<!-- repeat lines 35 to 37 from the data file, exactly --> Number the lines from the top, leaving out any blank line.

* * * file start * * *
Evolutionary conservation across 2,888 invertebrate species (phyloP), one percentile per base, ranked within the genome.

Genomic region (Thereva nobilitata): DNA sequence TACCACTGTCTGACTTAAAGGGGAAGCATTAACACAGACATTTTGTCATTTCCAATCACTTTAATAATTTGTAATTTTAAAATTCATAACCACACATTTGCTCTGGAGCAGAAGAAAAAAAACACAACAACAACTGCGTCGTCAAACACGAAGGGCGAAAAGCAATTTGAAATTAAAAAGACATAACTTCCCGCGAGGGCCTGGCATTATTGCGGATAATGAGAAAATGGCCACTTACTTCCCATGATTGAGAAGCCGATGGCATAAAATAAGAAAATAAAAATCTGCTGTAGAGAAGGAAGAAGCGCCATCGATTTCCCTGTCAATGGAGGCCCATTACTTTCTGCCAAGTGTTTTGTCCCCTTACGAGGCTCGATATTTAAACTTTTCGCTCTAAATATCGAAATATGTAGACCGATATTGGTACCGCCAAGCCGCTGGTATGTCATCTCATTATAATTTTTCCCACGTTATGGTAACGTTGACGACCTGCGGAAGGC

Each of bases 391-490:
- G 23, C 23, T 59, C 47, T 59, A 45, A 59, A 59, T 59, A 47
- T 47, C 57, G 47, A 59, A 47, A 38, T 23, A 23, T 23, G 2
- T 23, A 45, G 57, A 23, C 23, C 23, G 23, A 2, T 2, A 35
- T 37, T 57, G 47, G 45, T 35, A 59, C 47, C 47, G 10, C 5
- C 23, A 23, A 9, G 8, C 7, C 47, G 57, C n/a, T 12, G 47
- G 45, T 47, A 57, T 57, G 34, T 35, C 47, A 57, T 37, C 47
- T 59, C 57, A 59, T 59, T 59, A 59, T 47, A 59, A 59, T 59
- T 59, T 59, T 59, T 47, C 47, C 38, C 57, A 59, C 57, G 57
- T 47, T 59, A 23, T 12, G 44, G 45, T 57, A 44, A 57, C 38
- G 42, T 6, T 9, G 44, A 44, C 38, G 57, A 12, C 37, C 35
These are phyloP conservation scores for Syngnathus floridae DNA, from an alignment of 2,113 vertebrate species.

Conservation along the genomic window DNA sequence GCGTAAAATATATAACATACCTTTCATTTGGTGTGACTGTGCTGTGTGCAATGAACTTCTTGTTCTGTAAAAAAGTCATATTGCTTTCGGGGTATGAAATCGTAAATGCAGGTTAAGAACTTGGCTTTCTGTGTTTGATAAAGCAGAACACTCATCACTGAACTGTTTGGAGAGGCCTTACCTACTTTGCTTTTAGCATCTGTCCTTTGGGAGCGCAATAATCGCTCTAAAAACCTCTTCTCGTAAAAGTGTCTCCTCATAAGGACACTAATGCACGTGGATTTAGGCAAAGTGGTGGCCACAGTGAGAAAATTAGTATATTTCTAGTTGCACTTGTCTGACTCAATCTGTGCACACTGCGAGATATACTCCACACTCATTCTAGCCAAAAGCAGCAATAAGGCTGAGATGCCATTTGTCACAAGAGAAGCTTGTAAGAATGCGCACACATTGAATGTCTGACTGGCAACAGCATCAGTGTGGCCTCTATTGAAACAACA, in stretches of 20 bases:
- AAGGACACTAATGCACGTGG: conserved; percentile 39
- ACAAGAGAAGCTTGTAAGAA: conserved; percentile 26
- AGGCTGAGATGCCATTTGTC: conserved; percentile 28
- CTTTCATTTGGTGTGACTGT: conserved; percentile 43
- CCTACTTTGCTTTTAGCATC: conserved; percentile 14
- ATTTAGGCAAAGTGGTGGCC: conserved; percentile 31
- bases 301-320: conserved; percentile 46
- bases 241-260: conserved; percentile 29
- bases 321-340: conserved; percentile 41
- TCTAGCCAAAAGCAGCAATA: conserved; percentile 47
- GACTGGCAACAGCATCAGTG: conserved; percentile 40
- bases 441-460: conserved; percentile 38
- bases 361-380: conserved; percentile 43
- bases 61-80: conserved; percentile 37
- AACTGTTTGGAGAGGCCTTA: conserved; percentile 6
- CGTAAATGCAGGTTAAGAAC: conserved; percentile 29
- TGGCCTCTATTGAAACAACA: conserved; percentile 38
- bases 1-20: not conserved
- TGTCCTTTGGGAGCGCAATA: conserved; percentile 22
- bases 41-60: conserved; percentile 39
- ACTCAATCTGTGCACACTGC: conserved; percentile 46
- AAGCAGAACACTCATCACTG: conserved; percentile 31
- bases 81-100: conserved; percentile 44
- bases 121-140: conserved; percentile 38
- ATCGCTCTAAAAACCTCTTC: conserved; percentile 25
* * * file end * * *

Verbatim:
- bases 41-60: conserved; percentile 39
- ACTCAATCTGTGCACACTGC: conserved; percentile 46
- AAGCAGAACACTCATCACTG: conserved; percentile 31